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There’s something you should know about me. You know those lovely novels and stories which neatly tie up loose ends and finish with wedding bells and happiness? Yeah, they’re not for me. Perhaps it’s because it leaves the critic in me no room for interpretation, or maybe I’m just bloody morbid, but either way, it seems I like a bit of misery. So Chuck Palahniuk, naturally, is one of my faves.

Obviously, Palahniuk is most well known for his book (film?) Fight Club, and having a really difficult name to spell. I watched Fight Club about five years ago now, and absolutely loved it. It’s just up my street, deliciously dark, and if you haven’t seen it, then well if I ran the government, you’d get prison time. But I don’t. For me, I did it the wrong way round and actually saw the film before I read the book. Now, anyone who has seen the film will know it’s quite complex, and fantastically written. So when I came to get the book for Christmas a few months later, I couldn’t believe just how skinny it was! It’s a tiny little thing, and I’d finished it by mid-afternoon on Christmas Day, and I could barely believe how much story was in so few lines. He really is an incredible writer. If you’ve only seen the film, you should read the book though. There are a few hideously black lines which were deemed too much for the film, and it’s fantastic fun spotting the differences.

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After reading Fight Club, I read Invisible Monsters, and I think I maybe even liked it more, though I’m not one to have sliding scales. The book follows a supermodel who has had her face blown off by a gun and subsequently walks around with a veil disguising her weeping face. So yeah, it’s light-hearted like his other stuff, (and by the way, if you’re ever looking for a quote to have tattooed, join the masses and get one from that book). The thing for me though, is I want to be shocked. It’s difficult to do so, because I seek it out, but I want literature to push the boundaries of what is acceptable. I think one thing that literature does really well, because it is such a subjective experience, is push boundaries and shock. When you watch a film, there is one visual image right there in front of you and you have to go with that. One of the things I found the most unnerving about Invisible Monsters was that I couldn’t physically picture this poor girl with her face smashed to pieces. Instead, I’d conjured up this deformed image which was so fuzzy in my head, it barely existed in anything other than shadow form. And for me, that’s the stuff of nightmares, that images that keep you thinking and thinking, not gallons of fake blood or supernatural sheets floating on your screen.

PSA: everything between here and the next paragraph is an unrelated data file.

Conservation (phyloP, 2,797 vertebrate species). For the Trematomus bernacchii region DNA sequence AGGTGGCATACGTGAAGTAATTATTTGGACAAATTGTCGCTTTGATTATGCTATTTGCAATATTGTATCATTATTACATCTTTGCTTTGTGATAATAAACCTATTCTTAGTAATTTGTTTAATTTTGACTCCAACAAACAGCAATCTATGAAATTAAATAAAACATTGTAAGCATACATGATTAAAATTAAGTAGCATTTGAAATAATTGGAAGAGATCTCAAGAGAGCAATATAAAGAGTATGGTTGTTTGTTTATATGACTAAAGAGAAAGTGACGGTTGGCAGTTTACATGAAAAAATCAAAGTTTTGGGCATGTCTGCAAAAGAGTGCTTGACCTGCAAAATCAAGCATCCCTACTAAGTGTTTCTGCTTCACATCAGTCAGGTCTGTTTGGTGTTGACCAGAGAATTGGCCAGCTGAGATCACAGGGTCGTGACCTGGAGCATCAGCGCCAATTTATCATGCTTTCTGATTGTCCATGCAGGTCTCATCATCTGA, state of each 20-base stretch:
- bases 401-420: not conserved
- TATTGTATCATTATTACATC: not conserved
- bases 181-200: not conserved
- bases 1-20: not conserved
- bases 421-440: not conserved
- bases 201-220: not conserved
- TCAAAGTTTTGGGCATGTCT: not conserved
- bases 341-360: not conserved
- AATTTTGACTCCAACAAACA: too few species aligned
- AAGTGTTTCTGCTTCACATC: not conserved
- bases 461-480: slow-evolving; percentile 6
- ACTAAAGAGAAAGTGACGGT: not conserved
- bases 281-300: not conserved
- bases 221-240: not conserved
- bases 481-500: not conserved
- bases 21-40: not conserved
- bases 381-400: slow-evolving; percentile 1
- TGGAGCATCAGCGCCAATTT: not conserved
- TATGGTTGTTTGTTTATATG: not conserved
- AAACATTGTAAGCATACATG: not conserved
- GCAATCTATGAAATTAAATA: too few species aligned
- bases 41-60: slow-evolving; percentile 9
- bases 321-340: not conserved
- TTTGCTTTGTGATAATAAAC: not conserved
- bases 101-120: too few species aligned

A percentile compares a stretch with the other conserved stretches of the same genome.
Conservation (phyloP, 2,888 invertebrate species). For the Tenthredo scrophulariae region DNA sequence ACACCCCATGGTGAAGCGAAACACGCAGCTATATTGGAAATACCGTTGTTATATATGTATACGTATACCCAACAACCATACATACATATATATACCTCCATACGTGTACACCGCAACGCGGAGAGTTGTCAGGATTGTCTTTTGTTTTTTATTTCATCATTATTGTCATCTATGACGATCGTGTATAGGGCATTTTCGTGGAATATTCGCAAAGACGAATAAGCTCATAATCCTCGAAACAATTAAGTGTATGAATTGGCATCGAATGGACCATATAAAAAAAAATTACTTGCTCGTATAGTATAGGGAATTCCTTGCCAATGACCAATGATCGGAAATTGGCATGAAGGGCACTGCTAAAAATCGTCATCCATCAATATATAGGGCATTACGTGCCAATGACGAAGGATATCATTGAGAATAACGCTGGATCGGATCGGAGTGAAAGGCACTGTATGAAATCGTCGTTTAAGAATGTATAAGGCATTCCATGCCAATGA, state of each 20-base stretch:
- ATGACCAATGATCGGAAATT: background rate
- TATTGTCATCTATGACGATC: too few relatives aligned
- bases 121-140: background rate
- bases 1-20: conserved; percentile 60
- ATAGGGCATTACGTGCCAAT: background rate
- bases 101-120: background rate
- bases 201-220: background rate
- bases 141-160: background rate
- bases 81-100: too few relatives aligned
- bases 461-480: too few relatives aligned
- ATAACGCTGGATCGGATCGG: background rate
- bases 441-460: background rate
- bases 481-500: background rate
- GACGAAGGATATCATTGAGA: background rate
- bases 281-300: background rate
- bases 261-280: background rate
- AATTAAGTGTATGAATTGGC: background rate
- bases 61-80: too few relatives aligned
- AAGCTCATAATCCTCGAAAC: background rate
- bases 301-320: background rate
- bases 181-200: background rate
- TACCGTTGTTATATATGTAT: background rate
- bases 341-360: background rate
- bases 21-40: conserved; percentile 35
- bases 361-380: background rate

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Also, if you’ve never read anything of his and want to get an idea of just how far he can go (far, by the way) then check out his short story, Guts. Apparently he’s made 73 people faint at his book readings from reading that story. You don’t even have to purchase such immoral literature, and can have good old Chuck read it to you on this Youtube video – will you faint? See what you think. Chuck’s latest short story though, Zombie is altogether quite different (read it here). The beginning and even the middle of the six page story are everything you’d expect from him, but the ending is definitely a divergence from his usual style. I wasn’t disappointed, because I felt like I’d discovered a new writer who had elements of the Palahniuk I know and love, while an optimism altogether out of character. But it’s definitely different.

Let me know what you think of any of his work below, I’d love to hear!

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2 thoughts on “Chuck Palahniuk: My Invisible Monsters

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